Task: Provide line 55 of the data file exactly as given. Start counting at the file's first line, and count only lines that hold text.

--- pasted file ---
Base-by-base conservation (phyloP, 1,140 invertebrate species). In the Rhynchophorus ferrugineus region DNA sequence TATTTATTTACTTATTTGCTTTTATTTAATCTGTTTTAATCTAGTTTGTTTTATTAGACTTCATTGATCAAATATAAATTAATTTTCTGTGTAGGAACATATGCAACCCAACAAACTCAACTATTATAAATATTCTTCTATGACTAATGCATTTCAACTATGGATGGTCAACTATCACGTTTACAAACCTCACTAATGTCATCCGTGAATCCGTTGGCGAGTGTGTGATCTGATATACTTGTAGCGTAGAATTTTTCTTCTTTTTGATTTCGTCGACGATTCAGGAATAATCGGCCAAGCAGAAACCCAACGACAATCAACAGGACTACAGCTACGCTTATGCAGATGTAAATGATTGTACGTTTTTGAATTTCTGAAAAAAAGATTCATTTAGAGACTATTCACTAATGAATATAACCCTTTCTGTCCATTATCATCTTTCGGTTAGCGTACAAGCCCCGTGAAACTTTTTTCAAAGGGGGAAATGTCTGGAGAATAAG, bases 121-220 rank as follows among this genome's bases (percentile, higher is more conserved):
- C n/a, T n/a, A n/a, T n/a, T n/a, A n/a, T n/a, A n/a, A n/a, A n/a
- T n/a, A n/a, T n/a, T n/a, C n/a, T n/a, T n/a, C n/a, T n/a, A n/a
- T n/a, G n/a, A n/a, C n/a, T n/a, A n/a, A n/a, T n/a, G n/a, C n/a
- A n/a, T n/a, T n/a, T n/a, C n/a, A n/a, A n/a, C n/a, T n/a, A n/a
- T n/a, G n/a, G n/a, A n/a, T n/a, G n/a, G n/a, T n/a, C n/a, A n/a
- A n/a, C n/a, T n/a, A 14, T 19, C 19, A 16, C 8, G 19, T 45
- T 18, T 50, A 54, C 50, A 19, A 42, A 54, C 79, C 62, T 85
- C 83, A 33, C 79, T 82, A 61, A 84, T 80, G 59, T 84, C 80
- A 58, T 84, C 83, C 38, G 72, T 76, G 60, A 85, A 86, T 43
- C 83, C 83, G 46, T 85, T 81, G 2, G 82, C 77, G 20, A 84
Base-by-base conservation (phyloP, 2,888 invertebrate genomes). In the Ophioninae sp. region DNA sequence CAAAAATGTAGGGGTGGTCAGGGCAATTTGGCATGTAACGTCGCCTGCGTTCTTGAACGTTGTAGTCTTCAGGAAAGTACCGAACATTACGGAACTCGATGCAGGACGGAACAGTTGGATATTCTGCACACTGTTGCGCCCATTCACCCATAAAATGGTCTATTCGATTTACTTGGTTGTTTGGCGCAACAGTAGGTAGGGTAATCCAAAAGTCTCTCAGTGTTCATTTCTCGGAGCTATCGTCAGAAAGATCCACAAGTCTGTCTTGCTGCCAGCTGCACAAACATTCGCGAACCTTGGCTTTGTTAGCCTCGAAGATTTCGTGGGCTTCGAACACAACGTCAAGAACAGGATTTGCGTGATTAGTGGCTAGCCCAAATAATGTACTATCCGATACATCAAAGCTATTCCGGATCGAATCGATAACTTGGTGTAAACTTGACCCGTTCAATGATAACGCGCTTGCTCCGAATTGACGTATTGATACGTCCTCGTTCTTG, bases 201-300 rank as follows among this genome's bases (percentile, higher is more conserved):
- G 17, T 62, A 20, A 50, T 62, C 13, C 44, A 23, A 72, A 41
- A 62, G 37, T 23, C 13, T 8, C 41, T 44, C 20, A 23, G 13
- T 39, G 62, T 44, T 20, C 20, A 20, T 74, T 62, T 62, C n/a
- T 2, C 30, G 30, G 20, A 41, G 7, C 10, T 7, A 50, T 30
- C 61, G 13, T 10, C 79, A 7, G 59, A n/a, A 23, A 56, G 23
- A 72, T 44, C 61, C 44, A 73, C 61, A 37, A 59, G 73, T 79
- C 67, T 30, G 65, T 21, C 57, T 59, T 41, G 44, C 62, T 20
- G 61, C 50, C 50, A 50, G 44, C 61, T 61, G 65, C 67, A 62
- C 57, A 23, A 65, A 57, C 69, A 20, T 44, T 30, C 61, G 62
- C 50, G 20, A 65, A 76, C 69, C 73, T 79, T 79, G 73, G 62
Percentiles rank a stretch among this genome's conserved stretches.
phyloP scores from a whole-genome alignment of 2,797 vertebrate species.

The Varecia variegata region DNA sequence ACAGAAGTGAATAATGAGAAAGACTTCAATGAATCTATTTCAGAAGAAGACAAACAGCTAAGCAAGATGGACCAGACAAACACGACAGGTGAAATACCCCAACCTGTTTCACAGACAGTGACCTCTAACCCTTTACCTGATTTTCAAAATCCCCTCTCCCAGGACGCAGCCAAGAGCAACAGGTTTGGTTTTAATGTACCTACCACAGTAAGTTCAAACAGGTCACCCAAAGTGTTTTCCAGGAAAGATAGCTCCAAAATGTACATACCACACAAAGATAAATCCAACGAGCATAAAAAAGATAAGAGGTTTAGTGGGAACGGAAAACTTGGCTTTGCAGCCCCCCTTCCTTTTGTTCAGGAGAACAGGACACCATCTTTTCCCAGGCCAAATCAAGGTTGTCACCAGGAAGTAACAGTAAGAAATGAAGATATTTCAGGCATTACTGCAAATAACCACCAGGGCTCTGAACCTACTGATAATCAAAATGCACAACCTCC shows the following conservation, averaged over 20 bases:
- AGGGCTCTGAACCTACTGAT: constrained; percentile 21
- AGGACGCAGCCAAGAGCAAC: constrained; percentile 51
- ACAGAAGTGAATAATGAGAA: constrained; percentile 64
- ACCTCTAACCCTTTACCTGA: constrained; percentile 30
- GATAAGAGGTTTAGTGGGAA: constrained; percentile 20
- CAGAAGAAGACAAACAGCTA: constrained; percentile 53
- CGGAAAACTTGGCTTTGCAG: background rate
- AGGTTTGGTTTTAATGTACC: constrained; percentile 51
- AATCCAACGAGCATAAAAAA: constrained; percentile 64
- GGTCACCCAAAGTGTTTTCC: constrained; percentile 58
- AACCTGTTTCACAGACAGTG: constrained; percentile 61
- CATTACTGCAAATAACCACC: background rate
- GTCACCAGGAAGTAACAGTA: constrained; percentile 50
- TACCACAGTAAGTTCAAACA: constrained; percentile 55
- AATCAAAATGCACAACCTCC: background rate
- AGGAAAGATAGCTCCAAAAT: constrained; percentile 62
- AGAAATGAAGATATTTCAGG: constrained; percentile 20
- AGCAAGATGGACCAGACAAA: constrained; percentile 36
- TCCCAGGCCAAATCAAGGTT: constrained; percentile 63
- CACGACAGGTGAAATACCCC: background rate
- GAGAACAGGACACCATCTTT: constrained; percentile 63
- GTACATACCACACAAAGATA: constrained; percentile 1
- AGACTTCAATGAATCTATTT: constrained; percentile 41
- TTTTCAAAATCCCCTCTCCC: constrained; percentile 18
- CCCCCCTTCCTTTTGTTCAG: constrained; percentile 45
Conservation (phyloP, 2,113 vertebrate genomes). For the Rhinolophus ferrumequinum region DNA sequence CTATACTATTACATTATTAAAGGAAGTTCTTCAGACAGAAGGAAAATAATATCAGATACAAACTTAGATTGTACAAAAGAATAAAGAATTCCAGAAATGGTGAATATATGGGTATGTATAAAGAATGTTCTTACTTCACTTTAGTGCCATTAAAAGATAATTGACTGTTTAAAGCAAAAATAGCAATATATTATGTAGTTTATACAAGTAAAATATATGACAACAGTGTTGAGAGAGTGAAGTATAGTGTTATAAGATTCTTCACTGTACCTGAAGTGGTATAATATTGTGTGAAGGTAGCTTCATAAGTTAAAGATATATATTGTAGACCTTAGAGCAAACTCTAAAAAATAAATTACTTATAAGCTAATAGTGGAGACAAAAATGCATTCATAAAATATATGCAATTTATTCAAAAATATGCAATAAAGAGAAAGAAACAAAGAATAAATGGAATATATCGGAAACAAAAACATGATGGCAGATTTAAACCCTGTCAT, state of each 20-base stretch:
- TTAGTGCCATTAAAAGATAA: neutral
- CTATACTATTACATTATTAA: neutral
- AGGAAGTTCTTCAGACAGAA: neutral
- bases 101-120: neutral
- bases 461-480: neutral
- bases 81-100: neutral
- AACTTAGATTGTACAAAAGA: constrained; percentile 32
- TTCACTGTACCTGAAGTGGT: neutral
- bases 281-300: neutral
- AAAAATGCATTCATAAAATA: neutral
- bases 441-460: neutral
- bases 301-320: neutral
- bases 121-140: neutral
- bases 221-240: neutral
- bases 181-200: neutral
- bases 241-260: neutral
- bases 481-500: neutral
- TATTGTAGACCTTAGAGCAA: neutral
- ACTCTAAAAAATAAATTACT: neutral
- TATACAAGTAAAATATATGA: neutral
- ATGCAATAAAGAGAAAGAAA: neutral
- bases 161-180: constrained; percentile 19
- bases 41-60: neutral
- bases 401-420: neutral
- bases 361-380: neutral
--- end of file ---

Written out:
- bases 101-120: neutral